Footballer Seyble Zammit admits match-fixing but exempted from punishment

Zammit admitted to having been offered €5,000 for his assistance and that he had tried to recruit other players, but they had refused

Seyble Zammit
Seyble Zammit

Footballer Seyble Zammit, a former youth player for Valletta FC, has admitted to having organised the rigging of an away Malta U-21 match against Montenegro, but has been exempted from punishment for having collaborated with the police.

The footballer testified in private this morning, as magistrate Saviour Demicoli started hearing evidence in the corruption case against the sportsman.

It is understood that his testimony will be invaluable as evidence against other members of the match-fixing cabal.

Zammit, 21, the son of former Malta national squad and Valletta FC midfielder, and Mosta FC coach Ivan Zammit ‘is-Sei’, has been in police custody since his arrest on 29 March, having been denied bail on charges of involvement in an attempt to fix the UEFA Championship U-21 qualifier between Malta and Montenegro.

Zammit was not a player in the Malta-Montenegro match. He remained in police custody after being charged with having initiated a match-fixing offer and then proposed it to other footballers.

This morning, Police Inspector Sean Scicluna testified to having received information that aside from the Montenegro match, another one against the Czech republic was also agreed to have been fixed.

A search warrant was executed and the several call profiles were requested. The accused was arrested and had asked to speak to lawyer and Labour MP Luciano Busuttil before being questioned.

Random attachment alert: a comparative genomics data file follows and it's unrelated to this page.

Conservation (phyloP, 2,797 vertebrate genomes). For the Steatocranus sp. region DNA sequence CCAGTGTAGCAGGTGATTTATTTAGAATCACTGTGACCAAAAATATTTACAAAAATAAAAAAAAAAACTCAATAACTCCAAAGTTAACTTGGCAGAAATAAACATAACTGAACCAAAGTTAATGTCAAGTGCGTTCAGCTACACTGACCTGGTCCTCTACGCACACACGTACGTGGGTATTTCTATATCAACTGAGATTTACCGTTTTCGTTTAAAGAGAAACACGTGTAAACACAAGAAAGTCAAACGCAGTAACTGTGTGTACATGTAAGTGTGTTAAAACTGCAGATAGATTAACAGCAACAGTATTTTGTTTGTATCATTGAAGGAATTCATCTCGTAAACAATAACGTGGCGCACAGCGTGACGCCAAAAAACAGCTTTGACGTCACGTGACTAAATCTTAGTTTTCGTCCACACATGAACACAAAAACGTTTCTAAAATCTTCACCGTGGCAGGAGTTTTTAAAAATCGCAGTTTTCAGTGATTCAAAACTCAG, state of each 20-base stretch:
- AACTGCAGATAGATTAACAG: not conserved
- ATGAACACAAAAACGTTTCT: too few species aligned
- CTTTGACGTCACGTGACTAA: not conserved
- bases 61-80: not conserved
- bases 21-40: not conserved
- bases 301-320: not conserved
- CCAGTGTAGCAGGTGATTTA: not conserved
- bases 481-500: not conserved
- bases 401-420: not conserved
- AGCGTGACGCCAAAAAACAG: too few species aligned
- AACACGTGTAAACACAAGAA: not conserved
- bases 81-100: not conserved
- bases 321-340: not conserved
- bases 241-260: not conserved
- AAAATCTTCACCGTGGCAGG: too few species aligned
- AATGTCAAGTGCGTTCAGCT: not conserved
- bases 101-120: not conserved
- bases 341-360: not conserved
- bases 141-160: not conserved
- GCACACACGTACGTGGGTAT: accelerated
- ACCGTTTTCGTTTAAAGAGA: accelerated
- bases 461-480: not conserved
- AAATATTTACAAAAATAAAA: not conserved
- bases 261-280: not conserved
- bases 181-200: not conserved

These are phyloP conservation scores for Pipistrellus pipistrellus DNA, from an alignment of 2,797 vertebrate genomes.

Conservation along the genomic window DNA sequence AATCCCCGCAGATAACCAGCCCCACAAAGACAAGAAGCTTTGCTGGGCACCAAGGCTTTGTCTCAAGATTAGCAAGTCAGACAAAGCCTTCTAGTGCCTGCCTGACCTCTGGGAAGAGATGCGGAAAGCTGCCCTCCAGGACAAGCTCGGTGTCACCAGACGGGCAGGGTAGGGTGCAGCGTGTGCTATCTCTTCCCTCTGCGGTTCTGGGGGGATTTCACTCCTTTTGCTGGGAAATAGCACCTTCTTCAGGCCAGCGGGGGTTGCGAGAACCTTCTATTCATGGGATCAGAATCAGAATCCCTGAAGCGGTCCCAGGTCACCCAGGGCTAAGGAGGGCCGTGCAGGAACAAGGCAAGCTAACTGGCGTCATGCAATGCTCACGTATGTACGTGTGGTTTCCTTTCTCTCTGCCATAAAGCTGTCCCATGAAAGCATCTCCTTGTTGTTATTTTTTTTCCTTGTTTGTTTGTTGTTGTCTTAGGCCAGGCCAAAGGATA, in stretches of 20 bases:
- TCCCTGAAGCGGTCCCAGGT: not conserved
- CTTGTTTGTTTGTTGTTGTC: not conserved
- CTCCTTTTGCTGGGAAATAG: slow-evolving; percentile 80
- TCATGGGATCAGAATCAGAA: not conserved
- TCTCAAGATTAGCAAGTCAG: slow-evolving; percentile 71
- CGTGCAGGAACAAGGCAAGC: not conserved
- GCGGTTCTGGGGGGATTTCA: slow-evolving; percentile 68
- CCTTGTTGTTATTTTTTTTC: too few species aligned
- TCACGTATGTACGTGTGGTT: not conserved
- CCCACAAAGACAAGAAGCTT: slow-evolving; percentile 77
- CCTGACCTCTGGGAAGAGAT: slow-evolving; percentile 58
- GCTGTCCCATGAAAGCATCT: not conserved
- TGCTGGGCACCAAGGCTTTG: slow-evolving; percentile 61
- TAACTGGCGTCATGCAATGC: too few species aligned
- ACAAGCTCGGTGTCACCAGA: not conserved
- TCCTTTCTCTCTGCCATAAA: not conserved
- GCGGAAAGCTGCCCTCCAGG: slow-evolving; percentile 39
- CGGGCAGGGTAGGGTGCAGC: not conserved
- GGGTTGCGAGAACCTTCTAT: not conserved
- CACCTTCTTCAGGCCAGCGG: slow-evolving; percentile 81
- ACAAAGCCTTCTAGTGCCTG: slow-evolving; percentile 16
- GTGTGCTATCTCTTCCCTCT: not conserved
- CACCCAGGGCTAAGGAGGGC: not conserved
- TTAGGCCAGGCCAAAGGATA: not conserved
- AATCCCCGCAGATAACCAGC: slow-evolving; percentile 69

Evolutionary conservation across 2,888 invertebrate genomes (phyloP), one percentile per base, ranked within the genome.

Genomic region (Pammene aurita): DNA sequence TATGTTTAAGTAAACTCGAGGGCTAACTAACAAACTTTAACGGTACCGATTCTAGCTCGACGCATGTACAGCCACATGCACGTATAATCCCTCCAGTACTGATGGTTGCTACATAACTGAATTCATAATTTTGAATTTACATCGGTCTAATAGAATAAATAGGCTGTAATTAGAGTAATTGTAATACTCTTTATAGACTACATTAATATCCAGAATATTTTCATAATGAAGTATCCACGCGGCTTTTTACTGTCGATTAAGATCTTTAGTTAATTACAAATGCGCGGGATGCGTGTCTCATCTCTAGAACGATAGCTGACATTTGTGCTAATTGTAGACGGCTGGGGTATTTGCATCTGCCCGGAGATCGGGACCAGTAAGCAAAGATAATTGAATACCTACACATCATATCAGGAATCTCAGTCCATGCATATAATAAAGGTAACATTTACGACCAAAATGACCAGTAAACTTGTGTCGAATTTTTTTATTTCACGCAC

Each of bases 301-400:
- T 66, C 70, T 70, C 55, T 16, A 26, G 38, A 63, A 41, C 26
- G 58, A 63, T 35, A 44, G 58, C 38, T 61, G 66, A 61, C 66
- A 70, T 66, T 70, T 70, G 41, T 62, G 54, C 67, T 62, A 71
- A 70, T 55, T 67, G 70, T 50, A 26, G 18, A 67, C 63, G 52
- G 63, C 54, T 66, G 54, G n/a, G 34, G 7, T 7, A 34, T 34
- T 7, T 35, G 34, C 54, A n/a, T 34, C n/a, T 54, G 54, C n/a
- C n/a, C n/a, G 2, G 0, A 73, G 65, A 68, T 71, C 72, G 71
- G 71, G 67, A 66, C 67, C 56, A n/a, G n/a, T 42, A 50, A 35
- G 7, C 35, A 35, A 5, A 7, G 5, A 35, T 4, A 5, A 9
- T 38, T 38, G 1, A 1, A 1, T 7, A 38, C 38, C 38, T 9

Busuttil is also chairperson of the Malta Sports Council. When contacted by MaltaToday, Busuttil said that he had refused to serve as Zammit’s lawyer as his position on the council would have placed him in a conflict of interest.

However, he said that he had given him free “legal advice” that he refused to disclose as he is “bound by professional secrecy.”

“Zammit had called me up while he was under arrest, and I felt at the time that it was right to help him,” I said. “ However, I made it clear that I couldn’t appear for him in court due to my position as chairperson of the sports council. I live according to a code of ethics.”

During police interrogations, the inspector claimed that Zammit had admitted to having been offered €5,000 for his assistance. He added that he had tried to recruit other players, but they had refused.

The officer testified that the accused had explained that a “foreign person” had come to Malta to fix the match. If he failed, he would have had to pay a sum.

Lawyers Marion Camilleri and Mario Mifsud were defence counsel.

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